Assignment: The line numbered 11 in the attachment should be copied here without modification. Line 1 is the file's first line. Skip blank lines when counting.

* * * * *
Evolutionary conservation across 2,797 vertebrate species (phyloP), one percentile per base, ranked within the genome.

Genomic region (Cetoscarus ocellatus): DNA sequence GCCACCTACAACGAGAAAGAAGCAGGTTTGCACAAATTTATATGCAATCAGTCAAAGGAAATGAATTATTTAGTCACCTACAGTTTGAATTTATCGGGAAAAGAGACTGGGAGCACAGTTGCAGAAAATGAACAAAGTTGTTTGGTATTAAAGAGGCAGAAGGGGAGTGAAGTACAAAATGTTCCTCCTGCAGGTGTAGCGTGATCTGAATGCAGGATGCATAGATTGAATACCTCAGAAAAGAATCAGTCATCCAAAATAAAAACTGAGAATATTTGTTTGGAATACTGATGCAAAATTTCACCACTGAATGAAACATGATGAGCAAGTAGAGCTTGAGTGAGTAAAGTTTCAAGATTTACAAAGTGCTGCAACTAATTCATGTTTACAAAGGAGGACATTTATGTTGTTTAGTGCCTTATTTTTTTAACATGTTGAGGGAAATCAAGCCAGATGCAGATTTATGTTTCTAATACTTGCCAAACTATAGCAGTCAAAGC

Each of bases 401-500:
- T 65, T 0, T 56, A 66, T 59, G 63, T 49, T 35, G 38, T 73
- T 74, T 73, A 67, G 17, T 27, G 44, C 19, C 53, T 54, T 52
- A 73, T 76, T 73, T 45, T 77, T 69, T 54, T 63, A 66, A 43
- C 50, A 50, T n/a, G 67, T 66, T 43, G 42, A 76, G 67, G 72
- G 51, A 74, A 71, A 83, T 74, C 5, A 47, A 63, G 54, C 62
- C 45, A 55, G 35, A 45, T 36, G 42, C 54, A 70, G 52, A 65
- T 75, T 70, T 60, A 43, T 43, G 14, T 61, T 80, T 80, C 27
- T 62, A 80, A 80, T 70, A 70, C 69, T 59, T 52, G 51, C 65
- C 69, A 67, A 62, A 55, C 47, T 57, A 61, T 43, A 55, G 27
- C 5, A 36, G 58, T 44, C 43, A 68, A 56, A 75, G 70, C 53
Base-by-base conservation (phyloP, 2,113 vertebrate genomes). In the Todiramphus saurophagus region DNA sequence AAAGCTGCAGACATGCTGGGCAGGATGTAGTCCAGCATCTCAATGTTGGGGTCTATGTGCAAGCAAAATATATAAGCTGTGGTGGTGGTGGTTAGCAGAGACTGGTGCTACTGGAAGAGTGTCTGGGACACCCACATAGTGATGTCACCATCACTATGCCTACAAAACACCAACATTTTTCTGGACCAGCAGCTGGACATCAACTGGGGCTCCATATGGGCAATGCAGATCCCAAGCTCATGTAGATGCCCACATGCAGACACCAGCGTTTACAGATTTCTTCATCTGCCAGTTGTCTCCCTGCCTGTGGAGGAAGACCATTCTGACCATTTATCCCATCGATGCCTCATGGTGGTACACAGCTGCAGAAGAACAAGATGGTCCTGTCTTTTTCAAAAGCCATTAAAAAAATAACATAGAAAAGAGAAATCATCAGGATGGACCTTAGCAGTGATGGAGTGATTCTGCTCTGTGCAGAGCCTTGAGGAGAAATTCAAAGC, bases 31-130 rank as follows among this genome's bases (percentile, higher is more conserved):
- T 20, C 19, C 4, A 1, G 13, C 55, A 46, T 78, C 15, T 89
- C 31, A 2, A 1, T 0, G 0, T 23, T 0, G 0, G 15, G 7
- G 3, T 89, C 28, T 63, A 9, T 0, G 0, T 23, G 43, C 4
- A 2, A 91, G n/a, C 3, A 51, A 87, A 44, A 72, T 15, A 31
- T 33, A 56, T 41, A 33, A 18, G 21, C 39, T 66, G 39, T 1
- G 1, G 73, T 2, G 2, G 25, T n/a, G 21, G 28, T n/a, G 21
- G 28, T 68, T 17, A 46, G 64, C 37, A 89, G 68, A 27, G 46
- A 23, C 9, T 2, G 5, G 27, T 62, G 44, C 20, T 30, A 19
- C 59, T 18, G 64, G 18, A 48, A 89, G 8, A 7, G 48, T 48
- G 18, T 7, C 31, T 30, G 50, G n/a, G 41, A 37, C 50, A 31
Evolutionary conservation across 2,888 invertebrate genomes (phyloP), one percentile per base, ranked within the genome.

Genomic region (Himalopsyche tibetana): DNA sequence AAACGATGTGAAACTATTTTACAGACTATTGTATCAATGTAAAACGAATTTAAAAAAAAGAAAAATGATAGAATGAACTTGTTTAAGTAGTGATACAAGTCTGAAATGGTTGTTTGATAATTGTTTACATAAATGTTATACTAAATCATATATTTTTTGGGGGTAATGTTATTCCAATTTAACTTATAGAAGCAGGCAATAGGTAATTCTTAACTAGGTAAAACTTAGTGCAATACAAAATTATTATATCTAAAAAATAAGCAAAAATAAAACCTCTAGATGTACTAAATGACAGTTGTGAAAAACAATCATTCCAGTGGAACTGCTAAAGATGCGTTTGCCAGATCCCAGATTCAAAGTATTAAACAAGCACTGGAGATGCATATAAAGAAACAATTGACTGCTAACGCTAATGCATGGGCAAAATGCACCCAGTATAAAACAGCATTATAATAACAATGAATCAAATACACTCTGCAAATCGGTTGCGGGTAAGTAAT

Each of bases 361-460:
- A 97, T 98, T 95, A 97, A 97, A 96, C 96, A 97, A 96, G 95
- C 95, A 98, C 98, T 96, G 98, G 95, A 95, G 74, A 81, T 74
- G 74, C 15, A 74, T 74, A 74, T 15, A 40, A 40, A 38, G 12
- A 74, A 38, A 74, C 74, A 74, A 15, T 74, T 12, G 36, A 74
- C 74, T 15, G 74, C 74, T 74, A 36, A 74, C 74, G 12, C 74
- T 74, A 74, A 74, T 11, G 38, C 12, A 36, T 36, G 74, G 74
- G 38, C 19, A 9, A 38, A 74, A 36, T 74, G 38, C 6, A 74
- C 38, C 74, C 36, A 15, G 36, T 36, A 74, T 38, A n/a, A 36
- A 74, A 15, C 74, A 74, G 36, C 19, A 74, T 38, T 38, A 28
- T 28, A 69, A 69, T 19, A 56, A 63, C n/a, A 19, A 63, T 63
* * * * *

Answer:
- T 62, A 80, A 80, T 70, A 70, C 69, T 59, T 52, G 51, C 65